weather in 2017, the start of

this year’s summer saw a rather

warmer and more enjoyable set

of conditions; it wasn’t a perfect

year with some events having to be

cancelled or curtailed later in the

period but it was certainly a step

up. This year we were looking after

crews and customers alike with

extra water and shade whereas just

12 months ago it was shelter from

the rain and hot drinks all round!

There’s nothing like the weather to

keep you on your toes.

I can’t complain though,

these ever-changing needs are

what I love so much about our

event industry. It’s always a set

of evolving requirements and

needs, and there are always new

challenges to overcome. Our role

- event managing, designing sites,

producing or providing safety

solutions - drives us to meet new

challenges and create solutions that

provide great experiences for our

guests and customers alike and is


John Radford runs JR

Event Services and

has worked in the

event industry for over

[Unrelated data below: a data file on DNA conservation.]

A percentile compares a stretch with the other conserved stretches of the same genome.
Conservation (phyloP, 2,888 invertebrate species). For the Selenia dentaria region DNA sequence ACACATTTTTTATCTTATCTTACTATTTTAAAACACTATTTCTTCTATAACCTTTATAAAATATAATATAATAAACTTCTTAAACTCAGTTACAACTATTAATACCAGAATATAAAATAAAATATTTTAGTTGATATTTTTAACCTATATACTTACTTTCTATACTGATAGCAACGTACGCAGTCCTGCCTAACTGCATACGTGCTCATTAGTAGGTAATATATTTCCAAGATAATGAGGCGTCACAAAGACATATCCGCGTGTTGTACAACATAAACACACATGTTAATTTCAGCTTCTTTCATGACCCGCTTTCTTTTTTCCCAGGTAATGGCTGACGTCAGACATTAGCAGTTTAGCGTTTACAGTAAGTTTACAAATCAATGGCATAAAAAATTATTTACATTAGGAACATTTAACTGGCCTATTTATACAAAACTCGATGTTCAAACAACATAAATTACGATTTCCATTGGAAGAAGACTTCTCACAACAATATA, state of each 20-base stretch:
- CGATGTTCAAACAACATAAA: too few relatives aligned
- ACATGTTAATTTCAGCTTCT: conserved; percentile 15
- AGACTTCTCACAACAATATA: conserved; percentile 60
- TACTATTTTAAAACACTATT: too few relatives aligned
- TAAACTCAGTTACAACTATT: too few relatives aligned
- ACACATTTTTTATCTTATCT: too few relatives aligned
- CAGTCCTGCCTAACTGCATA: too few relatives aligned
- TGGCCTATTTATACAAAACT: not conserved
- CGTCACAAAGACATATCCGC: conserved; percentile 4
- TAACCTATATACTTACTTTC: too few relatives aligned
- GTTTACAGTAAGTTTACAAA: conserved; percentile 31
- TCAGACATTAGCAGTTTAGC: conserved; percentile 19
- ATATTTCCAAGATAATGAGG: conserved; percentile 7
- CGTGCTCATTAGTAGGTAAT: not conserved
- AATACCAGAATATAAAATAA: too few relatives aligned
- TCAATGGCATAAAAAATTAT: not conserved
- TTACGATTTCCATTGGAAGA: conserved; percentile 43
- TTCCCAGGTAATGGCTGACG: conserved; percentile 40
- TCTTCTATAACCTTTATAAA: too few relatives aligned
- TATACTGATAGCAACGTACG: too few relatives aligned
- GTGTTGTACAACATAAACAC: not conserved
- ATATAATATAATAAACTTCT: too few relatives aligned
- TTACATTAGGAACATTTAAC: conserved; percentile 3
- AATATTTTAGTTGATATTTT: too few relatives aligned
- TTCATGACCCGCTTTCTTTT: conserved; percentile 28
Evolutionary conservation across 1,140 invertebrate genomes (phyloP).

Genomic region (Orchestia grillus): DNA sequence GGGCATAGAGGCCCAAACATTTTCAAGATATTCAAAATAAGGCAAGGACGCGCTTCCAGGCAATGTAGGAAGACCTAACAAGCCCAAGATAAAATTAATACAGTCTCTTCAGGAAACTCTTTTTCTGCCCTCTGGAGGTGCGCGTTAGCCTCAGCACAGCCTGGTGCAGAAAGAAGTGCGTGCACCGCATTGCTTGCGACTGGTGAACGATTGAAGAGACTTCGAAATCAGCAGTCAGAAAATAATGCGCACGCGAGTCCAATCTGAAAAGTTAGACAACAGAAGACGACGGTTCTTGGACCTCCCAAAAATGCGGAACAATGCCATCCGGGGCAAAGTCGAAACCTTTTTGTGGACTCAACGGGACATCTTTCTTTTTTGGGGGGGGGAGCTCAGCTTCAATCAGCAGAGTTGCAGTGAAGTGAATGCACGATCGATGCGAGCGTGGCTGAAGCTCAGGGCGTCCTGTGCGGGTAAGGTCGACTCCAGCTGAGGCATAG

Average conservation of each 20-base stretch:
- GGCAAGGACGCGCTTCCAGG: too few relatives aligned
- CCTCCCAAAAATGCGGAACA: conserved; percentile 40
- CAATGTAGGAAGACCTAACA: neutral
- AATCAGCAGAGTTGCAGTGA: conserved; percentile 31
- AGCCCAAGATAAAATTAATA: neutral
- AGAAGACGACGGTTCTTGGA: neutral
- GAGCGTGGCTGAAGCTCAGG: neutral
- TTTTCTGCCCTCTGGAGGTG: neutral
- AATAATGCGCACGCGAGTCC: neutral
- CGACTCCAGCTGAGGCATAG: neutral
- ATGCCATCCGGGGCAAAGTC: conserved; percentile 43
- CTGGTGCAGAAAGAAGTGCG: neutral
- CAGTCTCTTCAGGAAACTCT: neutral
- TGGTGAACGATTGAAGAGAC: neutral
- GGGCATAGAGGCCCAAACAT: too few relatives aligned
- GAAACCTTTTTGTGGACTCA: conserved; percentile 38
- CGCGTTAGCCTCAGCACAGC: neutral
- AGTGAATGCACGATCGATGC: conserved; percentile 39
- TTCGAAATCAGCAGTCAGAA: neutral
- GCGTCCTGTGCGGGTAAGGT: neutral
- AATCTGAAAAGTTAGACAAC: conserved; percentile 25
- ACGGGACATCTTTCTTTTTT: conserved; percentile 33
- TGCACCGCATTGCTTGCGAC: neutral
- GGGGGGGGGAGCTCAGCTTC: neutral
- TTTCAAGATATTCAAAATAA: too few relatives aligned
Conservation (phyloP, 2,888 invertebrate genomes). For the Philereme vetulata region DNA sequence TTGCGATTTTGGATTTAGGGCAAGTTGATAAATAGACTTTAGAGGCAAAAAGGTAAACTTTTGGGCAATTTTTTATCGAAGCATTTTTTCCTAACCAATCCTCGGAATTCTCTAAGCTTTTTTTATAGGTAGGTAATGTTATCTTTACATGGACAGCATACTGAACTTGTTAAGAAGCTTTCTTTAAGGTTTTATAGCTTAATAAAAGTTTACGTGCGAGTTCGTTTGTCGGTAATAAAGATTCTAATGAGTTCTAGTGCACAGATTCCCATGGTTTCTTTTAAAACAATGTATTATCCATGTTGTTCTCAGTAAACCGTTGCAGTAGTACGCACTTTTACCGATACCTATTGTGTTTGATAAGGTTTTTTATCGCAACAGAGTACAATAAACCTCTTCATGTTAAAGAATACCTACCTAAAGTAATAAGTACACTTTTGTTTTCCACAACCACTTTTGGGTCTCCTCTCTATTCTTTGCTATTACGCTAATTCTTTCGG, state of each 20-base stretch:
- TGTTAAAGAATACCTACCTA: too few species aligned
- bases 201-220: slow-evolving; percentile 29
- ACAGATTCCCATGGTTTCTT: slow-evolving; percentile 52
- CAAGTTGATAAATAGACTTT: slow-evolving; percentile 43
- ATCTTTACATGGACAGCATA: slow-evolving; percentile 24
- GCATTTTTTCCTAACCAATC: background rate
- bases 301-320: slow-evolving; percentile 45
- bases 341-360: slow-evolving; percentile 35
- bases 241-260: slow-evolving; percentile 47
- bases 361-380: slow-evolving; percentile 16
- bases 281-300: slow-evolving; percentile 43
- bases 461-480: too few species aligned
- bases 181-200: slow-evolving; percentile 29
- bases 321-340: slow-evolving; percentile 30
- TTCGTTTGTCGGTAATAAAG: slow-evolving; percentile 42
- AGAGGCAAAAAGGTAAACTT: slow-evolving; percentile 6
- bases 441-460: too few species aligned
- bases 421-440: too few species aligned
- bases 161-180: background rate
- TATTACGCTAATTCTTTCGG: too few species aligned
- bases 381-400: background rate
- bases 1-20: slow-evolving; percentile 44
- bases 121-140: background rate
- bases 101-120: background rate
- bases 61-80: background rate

20 years. He provides

event management

and event safety

consultancy services

for a broad spectrum

of events from single

day and city centre

cultural events to

week long music and

dance festivals. Visit

www.jreventservices. or call 01275

406760 for an informal


what makes this industry so unique

in my mind.

It’s also really inspiring looking

at how fellow event suppliers

and teams develop solutions and

systems to get the best out of a

situation. Listening and learning

from all those teams of suppliers,

contractors, freelancers and

promoters can really help and

inform our own decision making.


This summer has presented

JR Event Services with many

challenges. One that stands out

for us is the work we undertook

to assist one of our clients move

their project to a new home. Due

to external factors we had to create

an event space for 10,000 in a little

over two months from scratch. The

big asset here though - and the one

that stands out for me - is that it

was achievable because of the team

that worked together to achieve

the outcome. From landowner, to

promoter, to contractors, suppliers

and staff – it needed a team to

create the right outcome.

The reason I am talking about